Why Is Prostitution Illegal?

“Why should it be illegal to sell something that you can give away for free?” Judge Consuelo Callahan

In a striking blow to conservatives, the Supreme Court last month refused to hear the appeal of the states of Louisiana and Kansas, both of which sought to end their public funding of abortion provider Planned Parenthood through the Medicaid program.

President Trump’s newest appointment to the High Court, Brett Kavanaugh, joined with fellow “conservative” John “the Obamacare mandate is a tax” Roberts and the Court’s four liberal justices—Ginsburg, Kagan, Sotomayor, & Breyer—in not voting to accept the case. At least four of the justices must vote in favor of the Court hearing an appeal. This leaves intact lower court rulings that prevented Louisiana and Kansas from stripping government healthcare funding from local Planned Parenthood affiliates.

This was a high-profile case. Yet, each term, approximately 7,000-8,000 new cases are filed in the Supreme Court—and rejected. The Supreme Court in its last term only issued 76 opinions.

The Free Society Laurence M. Vance Best Price: $39.90 Buy New $19.95 (as of 02:25 EDT - Details) One of them was not ESPLERP v Gascón, which argued that California’s anti-prostitution law was unconstitutional.

The Erotic Service Providers Legal, Education and Research Project (ESPLERP) “is a diverse community-based erotic service provider led group which seeks to empower the erotic community and advance sexual privacy rights through legal advocacy, education, and research.” George Gascón is the District Attorney of San Francisco who was formerly the San Francisco police chief.

The plaintiffs are ESPLERP and four unnamed individuals (K.L.E.S., C.V., J.B., & John Doe). The defendants are Gascón and the district attorneys of three California counties as well as the attorney general of California.

The case was originally filed in March of 2015 in the U.S. District Court Northern District of California at San Francisco.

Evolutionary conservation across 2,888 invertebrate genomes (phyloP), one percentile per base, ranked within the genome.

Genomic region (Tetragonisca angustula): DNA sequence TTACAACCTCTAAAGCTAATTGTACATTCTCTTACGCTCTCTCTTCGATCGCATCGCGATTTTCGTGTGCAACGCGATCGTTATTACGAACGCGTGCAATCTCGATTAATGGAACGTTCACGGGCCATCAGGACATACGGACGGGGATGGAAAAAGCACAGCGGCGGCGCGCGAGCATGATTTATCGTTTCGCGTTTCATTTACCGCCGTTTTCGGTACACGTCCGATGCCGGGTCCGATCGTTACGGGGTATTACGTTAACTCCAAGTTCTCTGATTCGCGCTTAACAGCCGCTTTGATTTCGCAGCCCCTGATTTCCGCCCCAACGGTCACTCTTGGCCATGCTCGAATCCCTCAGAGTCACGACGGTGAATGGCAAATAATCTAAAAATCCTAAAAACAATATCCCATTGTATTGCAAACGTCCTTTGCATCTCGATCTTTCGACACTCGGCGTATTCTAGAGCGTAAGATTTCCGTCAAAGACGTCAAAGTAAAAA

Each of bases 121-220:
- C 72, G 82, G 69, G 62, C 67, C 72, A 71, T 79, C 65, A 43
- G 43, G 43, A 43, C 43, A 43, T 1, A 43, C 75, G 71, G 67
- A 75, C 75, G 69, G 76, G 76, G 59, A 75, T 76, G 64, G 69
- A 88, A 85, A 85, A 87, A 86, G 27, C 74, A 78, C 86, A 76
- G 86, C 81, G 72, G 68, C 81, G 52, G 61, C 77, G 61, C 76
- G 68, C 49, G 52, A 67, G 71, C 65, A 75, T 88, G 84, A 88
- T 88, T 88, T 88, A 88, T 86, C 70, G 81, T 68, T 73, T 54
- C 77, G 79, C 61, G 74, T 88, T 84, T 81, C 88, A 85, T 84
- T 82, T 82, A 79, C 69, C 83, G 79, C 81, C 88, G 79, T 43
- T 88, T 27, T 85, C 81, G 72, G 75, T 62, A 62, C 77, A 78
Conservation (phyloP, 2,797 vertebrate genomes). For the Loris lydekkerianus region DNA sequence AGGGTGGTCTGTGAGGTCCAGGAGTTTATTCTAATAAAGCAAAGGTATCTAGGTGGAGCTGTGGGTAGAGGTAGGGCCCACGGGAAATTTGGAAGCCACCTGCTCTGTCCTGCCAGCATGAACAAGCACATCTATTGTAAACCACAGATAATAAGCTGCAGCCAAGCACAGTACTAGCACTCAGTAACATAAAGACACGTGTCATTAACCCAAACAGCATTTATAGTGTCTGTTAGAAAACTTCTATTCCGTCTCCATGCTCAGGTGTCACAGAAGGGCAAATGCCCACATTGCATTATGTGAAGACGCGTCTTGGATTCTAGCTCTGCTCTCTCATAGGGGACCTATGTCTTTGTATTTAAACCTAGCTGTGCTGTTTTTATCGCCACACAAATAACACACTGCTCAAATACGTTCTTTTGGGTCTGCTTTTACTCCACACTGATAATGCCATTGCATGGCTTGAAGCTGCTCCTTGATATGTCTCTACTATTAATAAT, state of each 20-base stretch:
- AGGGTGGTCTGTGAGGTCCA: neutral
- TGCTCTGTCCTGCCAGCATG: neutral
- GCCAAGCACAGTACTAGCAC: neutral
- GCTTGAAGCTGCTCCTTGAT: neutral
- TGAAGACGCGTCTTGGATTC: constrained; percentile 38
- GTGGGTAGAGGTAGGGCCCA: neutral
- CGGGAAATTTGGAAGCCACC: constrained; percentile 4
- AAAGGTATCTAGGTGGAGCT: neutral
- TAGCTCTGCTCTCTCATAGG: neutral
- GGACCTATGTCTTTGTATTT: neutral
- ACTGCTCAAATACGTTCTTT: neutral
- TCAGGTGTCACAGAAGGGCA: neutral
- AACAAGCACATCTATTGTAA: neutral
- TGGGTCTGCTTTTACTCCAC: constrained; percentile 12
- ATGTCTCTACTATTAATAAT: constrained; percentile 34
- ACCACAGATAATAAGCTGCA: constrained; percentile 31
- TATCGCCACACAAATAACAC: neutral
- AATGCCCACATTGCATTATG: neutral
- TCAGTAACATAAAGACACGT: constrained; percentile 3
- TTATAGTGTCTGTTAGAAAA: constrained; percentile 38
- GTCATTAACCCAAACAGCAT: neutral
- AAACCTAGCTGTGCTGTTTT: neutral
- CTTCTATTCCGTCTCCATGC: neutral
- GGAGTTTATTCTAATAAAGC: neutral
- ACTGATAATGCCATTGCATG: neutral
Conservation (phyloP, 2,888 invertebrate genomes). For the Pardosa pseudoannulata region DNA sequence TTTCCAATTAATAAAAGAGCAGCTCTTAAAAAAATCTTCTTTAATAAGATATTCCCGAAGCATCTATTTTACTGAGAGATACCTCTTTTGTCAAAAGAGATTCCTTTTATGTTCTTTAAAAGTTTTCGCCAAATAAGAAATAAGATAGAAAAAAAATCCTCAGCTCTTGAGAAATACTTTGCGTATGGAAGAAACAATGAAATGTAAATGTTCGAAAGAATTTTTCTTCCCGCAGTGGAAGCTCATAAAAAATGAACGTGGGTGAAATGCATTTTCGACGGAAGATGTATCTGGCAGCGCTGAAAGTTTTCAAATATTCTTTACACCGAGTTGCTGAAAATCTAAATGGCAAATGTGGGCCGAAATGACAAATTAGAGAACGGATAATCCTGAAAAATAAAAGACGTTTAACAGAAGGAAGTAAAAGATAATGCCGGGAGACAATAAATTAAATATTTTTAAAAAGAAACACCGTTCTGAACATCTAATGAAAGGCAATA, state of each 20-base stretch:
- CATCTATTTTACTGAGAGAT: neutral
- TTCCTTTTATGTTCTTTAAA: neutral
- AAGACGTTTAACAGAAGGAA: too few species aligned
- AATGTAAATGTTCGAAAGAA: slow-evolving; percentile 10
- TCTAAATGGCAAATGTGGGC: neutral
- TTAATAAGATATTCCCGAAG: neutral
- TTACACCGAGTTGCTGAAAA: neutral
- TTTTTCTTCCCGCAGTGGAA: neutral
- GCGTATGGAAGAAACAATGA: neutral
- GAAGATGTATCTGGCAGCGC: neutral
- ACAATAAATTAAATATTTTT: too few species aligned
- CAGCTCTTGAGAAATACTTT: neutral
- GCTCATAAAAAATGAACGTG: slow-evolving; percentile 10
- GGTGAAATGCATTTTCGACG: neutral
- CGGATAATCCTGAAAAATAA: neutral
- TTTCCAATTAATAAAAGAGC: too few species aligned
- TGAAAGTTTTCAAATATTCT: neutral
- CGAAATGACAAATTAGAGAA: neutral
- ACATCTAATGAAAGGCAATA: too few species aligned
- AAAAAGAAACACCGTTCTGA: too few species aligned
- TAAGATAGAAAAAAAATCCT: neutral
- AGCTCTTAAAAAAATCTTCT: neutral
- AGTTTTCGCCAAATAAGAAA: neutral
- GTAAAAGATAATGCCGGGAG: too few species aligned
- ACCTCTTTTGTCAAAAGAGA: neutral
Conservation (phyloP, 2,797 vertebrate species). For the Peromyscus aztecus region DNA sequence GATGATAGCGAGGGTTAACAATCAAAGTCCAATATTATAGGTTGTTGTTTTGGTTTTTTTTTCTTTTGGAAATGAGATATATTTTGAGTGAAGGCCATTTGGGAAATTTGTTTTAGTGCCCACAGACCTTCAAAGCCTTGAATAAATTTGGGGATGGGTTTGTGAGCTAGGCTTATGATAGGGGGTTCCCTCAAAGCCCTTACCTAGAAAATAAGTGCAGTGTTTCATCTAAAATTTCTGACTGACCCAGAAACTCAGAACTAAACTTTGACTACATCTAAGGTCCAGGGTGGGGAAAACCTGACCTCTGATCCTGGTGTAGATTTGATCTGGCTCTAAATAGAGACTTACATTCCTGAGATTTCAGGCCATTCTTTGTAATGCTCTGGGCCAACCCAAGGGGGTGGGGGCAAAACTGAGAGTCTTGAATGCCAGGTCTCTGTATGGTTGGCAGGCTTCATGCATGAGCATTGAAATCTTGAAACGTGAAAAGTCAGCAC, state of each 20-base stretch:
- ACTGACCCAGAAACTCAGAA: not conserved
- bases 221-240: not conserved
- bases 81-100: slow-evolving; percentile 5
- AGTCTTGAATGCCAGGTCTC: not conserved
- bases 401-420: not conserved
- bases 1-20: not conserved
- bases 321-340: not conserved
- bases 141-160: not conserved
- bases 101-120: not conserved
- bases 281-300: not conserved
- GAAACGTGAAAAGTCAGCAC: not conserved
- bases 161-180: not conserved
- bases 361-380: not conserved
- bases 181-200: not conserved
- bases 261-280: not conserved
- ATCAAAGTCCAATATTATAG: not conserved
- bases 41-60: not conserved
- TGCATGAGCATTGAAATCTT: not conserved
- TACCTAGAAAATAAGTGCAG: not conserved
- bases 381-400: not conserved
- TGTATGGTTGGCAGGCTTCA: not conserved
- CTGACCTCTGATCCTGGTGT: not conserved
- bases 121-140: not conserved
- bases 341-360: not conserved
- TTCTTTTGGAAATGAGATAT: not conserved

According to the case:

Section 647 of the California Penal Code provides, among other things, that every person who “solicits or who agrees to engage in or who engages in any act of prostitution” is guilty of disorderly conduct, a misdemeanor.

The term “prostitution” is defined by Section 647(b) to include “any lewd act between persons for money or other consideration.”

The term “lewd” is not defined by statute, but has been interpreted by the California courts as the touching of the genitals, buttocks, or female breast, for the purpose of sexual arousal or gratification.

Among other things, the plaintiffs sought:

A declaration that California’s prostitution statute, Section 647(b) of the California Penal Code, is unconstitutional, both facially and as it may be applied against Plaintiffs.

Preliminary and permanent injunctive relief prohibiting Defendants from enforcing Section 647(b) of the California Penal Code.

Among other things, the plaintiffs argued:

The commercial exchange of private sexual activity between consenting adults harms no one. Unlike other acts made criminal (things like murder, human trafficking, or robbery), the commercial exchange of sex produces no victims. As such, there is no compelling or legitimate governmental interest in its criminalization.

The rights of adults to engage in consensual, private sexual activity (even for compensation) is a fundamental liberty interest.

There is not even a legitimate governmental interest which could possibly justify California’s prostitution laws. The government has no interest in regulating such activities

so long as the activities occur in private amongst consenting adults in furtherance of their liberty interest in their own sexual behavior.

By prohibiting the commercial exchange of private sexual activity, Section 647 of the California Penal Code precludes many individuals, including both those who want to sell their sexual services and those who want to buy them, from deciding how to conduct their private lives in matters pertaining to sex.

Section 647 of the California Penal Code therefore makes pure speech a criminal activity. The statute also utilizes speech to make an otherwise lawful act (engaging in sexual activity in private or even agreeing to engage in sexual activity at some point in the future) a crime based solely on the speaker’s message and the content of his or her speech.

Because this statute severely infringes on the ability to earn a living through one’s chosen livelihood or profession, it unconstitutionally burdens the right to follow any of the ordinary callings of life; to live and work where one will; and for that purpose to enter into all contracts which may be necessary and essential to carrying out these pursuits.